a certain ideal of the heroic individual as the reactivator of traditional values and as the agent of social reform and human renewal. Associated with this prophetic role was a view of the mind as morally and socially conscious and with a keen sense of responsibility for the consequences of one’s actions and of the need this implies for the sensitization of the individual conscience . . .(108).

De Bary sees the values embodied in such an individual as recognizable in the West, as well. In “Zhu Xi and Liberal Education,” he considers key emphases in the thought of this Neo-Confucian scholar/teacher and their relationship to the theme of liberal education. Among other ideas that he considers here, de Bary introduces Zhu Xi’s reflections on Confucius’ advice regarding “subduing the self and returning to decorum” as a goal of self-cultivation. Zhu Xi stated, “If one can ‘subdue himself,’ his mind will be broad and his heart generous, and his body will become big and be at ease. Looking up he will have no occasion for shame before Heaven, and below he will have no occasion to blush before men.” Associating this stance with the value of self-discipline in the West, de Bary observes that “self-discipline has certainly been understood as ‘liberal’ in the classic sense of bringing self-mastery, that is, of liberating one’s powers in the very act of developing and directing them” (115). In later chapters in this part of the volume, de Bary explores other themes in the Confucian tradition—individualism, education, quietism and activism, human rights—that illustrate the ways in which the tradition can be seen as an enriching partner in conversations with the West.

The third section of the volume, “Tributes and Memories,” contrasts with the earlier two in being more personal. Here, de Bary reflects, for example, on his indebtedness to the scholarly work of Qian Mu (1895-1990), the famous Chinese historian and philosopher. He remembers Qian Mu as asserting that “China’s true liberation would not be achieved in the manner of the Cultural Revolution, by trying to root out all vestiges of the past and destroy them, but only by coming to terms with Chinese culture, whatever its virtues and deficiencies, and seeing the future of this great people authentically rooted there” (330). By including remarks that de Bary made at a memorial service for Ryūsaku Tsunoda (1877-1964) in 1964, he once again pays respects to a man, who as curator of Columbia’s Japanese collection and former lecturer in the Department of Chinese and Japanese, contributed immeasurably to the development of East Asian studies at Columbia:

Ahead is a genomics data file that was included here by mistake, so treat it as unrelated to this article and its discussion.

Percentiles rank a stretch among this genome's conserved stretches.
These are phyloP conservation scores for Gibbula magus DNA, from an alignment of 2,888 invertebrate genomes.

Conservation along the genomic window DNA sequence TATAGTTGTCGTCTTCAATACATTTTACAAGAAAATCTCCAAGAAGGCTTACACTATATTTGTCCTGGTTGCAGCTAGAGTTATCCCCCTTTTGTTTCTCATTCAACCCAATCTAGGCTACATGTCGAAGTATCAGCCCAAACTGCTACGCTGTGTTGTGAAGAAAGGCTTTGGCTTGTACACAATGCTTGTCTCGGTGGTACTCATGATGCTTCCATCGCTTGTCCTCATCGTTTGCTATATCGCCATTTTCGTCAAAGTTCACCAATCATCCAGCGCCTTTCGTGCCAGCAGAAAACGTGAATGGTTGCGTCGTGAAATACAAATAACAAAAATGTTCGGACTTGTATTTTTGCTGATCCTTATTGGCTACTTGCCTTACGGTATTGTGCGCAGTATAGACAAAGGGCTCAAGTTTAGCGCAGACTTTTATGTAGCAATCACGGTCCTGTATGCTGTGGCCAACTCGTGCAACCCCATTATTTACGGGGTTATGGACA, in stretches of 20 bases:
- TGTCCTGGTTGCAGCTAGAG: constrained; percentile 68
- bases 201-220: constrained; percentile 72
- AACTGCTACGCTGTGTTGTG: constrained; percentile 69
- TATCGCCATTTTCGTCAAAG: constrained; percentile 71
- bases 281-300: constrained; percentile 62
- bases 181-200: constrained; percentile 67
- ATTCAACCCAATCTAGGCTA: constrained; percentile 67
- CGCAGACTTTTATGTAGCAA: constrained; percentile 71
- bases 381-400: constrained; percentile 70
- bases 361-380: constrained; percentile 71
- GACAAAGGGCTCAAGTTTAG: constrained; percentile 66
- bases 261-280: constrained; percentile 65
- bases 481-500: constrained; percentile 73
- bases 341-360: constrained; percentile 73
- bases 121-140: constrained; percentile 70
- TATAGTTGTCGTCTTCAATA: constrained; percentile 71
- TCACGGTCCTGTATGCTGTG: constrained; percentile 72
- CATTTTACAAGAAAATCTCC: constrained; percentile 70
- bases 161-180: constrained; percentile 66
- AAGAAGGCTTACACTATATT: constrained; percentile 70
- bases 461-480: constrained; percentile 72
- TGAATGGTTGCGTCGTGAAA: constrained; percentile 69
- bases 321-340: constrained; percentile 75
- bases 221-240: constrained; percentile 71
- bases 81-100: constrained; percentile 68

This unpretentious, undogmatic teacher had no special message, claimed no special authority, demanded no obedience to his person. Like Confucius, he forgot himself in his wholehearted devotion to his study. There was never a class or lecture that he did not spend hours in preparation for. There was never a student in whom he did not take a personal interest, though he could be severe as well as sympathetic (347).

In the final chapter, he takes up the Trappist monk Thomas Merton (1915-1968), who de Bary met during his student years at Columbia when Merton was a part-time English instructor and graduate student. Merton had broad religious interests that led him to the study of Buddhism, Hinduism, and Daoism, but he wrote little about Confucianism, which he did not judge to be one of the “higher religions.” Although Merton read with appreciation the Analects and the Mencius, de Bary hints that Merton’s estimation of the tradition would have been different had he been exposed to the religious and philosophical depth of Neo-Confucianism.

In the preface to this volume, de Bary states that he hopes that the essays included in it are representative “of my academic work as a whole.” The final section in particular indicates that it is more than that, as readers can get a sense of de Bary as a person and as a scholar. The person one encounters here is very much like the Neo-Confucian scholars he studied so devotedly for decades, a person dedicated to moral and personal cultivation, study of the classics, education, and leadership. However one may evaluate the views he expresses in this volume, readers can look to it as a dependable guide to his scholarship and his life.